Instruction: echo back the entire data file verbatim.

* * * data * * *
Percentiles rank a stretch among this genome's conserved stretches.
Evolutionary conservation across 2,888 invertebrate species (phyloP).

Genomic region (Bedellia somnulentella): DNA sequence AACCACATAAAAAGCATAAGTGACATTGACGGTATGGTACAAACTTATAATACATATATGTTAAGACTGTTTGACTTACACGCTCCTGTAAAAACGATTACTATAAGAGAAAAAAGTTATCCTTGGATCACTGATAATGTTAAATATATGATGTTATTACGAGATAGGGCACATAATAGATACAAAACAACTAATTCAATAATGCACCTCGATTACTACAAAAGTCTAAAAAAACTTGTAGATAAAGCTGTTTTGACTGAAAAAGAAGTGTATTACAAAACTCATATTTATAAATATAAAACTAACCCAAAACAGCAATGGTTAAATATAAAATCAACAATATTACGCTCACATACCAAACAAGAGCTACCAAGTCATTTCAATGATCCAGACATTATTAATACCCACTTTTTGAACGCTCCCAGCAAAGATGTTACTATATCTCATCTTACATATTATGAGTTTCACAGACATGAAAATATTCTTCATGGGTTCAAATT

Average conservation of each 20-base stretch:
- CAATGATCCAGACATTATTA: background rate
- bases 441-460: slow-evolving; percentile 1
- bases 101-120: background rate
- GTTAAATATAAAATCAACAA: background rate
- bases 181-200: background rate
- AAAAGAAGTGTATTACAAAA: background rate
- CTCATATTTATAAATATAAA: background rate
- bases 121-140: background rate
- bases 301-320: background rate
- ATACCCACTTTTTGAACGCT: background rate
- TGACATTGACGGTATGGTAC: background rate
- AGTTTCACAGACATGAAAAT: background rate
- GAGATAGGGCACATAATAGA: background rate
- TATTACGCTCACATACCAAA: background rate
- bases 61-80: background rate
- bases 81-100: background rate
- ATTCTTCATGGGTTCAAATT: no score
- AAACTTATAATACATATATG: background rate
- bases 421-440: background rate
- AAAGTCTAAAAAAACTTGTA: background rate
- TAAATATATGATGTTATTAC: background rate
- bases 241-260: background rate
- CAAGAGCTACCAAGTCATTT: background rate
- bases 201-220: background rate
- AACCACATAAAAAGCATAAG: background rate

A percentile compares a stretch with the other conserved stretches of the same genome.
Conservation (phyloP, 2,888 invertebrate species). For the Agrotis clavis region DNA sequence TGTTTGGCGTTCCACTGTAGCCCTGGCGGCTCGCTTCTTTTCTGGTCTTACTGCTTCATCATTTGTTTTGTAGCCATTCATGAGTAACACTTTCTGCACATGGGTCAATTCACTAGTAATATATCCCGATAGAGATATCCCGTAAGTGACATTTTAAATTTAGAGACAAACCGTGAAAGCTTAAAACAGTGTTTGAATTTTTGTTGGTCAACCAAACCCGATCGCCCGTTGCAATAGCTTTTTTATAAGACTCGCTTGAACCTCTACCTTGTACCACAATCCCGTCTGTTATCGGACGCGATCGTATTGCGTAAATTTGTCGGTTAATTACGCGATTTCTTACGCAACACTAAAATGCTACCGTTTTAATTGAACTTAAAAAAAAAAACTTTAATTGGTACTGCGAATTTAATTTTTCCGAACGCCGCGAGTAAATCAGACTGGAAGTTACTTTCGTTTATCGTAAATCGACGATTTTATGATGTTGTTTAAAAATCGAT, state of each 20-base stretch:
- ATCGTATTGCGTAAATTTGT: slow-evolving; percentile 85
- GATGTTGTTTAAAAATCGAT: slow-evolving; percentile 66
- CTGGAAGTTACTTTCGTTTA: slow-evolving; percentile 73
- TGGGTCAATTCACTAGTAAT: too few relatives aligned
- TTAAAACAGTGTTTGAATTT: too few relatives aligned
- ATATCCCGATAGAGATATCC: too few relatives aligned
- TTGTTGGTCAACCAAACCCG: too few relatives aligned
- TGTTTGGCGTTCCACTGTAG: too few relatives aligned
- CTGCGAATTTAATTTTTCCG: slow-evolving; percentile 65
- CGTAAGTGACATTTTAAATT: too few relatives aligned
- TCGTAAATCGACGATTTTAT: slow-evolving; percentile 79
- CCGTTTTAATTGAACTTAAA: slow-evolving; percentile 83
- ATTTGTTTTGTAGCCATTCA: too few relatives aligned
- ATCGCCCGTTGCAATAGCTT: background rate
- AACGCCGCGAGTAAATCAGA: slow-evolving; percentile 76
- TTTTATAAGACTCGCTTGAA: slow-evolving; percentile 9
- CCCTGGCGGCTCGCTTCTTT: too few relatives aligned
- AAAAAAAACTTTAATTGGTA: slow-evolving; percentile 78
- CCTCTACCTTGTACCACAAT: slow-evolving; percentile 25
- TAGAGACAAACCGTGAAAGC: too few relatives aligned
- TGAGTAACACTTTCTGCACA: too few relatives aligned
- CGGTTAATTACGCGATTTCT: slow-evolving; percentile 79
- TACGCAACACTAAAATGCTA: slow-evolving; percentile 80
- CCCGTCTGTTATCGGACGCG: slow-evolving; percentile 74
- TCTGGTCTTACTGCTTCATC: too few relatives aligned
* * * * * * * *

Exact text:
Percentiles rank a stretch among this genome's conserved stretches.
Evolutionary conservation across 2,888 invertebrate species (phyloP).

Genomic region (Bedellia somnulentella): DNA sequence AACCACATAAAAAGCATAAGTGACATTGACGGTATGGTACAAACTTATAATACATATATGTTAAGACTGTTTGACTTACACGCTCCTGTAAAAACGATTACTATAAGAGAAAAAAGTTATCCTTGGATCACTGATAATGTTAAATATATGATGTTATTACGAGATAGGGCACATAATAGATACAAAACAACTAATTCAATAATGCACCTCGATTACTACAAAAGTCTAAAAAAACTTGTAGATAAAGCTGTTTTGACTGAAAAAGAAGTGTATTACAAAACTCATATTTATAAATATAAAACTAACCCAAAACAGCAATGGTTAAATATAAAATCAACAATATTACGCTCACATACCAAACAAGAGCTACCAAGTCATTTCAATGATCCAGACATTATTAATACCCACTTTTTGAACGCTCCCAGCAAAGATGTTACTATATCTCATCTTACATATTATGAGTTTCACAGACATGAAAATATTCTTCATGGGTTCAAATT

Average conservation of each 20-base stretch:
- CAATGATCCAGACATTATTA: background rate
- bases 441-460: slow-evolving; percentile 1
- bases 101-120: background rate
- GTTAAATATAAAATCAACAA: background rate
- bases 181-200: background rate
- AAAAGAAGTGTATTACAAAA: background rate
- CTCATATTTATAAATATAAA: background rate
- bases 121-140: background rate
- bases 301-320: background rate
- ATACCCACTTTTTGAACGCT: background rate
- TGACATTGACGGTATGGTAC: background rate
- AGTTTCACAGACATGAAAAT: background rate
- GAGATAGGGCACATAATAGA: background rate
- TATTACGCTCACATACCAAA: background rate
- bases 61-80: background rate
- bases 81-100: background rate
- ATTCTTCATGGGTTCAAATT: no score
- AAACTTATAATACATATATG: background rate
- bases 421-440: background rate
- AAAGTCTAAAAAAACTTGTA: background rate
- TAAATATATGATGTTATTAC: background rate
- bases 241-260: background rate
- CAAGAGCTACCAAGTCATTT: background rate
- bases 201-220: background rate
- AACCACATAAAAAGCATAAG: background rate

A percentile compares a stretch with the other conserved stretches of the same genome.
Conservation (phyloP, 2,888 invertebrate species). For the Agrotis clavis region DNA sequence TGTTTGGCGTTCCACTGTAGCCCTGGCGGCTCGCTTCTTTTCTGGTCTTACTGCTTCATCATTTGTTTTGTAGCCATTCATGAGTAACACTTTCTGCACATGGGTCAATTCACTAGTAATATATCCCGATAGAGATATCCCGTAAGTGACATTTTAAATTTAGAGACAAACCGTGAAAGCTTAAAACAGTGTTTGAATTTTTGTTGGTCAACCAAACCCGATCGCCCGTTGCAATAGCTTTTTTATAAGACTCGCTTGAACCTCTACCTTGTACCACAATCCCGTCTGTTATCGGACGCGATCGTATTGCGTAAATTTGTCGGTTAATTACGCGATTTCTTACGCAACACTAAAATGCTACCGTTTTAATTGAACTTAAAAAAAAAAACTTTAATTGGTACTGCGAATTTAATTTTTCCGAACGCCGCGAGTAAATCAGACTGGAAGTTACTTTCGTTTATCGTAAATCGACGATTTTATGATGTTGTTTAAAAATCGAT, state of each 20-base stretch:
- ATCGTATTGCGTAAATTTGT: slow-evolving; percentile 85
- GATGTTGTTTAAAAATCGAT: slow-evolving; percentile 66
- CTGGAAGTTACTTTCGTTTA: slow-evolving; percentile 73
- TGGGTCAATTCACTAGTAAT: too few relatives aligned
- TTAAAACAGTGTTTGAATTT: too few relatives aligned
- ATATCCCGATAGAGATATCC: too few relatives aligned
- TTGTTGGTCAACCAAACCCG: too few relatives aligned
- TGTTTGGCGTTCCACTGTAG: too few relatives aligned
- CTGCGAATTTAATTTTTCCG: slow-evolving; percentile 65
- CGTAAGTGACATTTTAAATT: too few relatives aligned
- TCGTAAATCGACGATTTTAT: slow-evolving; percentile 79
- CCGTTTTAATTGAACTTAAA: slow-evolving; percentile 83
- ATTTGTTTTGTAGCCATTCA: too few relatives aligned
- ATCGCCCGTTGCAATAGCTT: background rate
- AACGCCGCGAGTAAATCAGA: slow-evolving; percentile 76
- TTTTATAAGACTCGCTTGAA: slow-evolving; percentile 9
- CCCTGGCGGCTCGCTTCTTT: too few relatives aligned
- AAAAAAAACTTTAATTGGTA: slow-evolving; percentile 78
- CCTCTACCTTGTACCACAAT: slow-evolving; percentile 25
- TAGAGACAAACCGTGAAAGC: too few relatives aligned
- TGAGTAACACTTTCTGCACA: too few relatives aligned
- CGGTTAATTACGCGATTTCT: slow-evolving; percentile 79
- TACGCAACACTAAAATGCTA: slow-evolving; percentile 80
- CCCGTCTGTTATCGGACGCG: slow-evolving; percentile 74
- TCTGGTCTTACTGCTTCATC: too few relatives aligned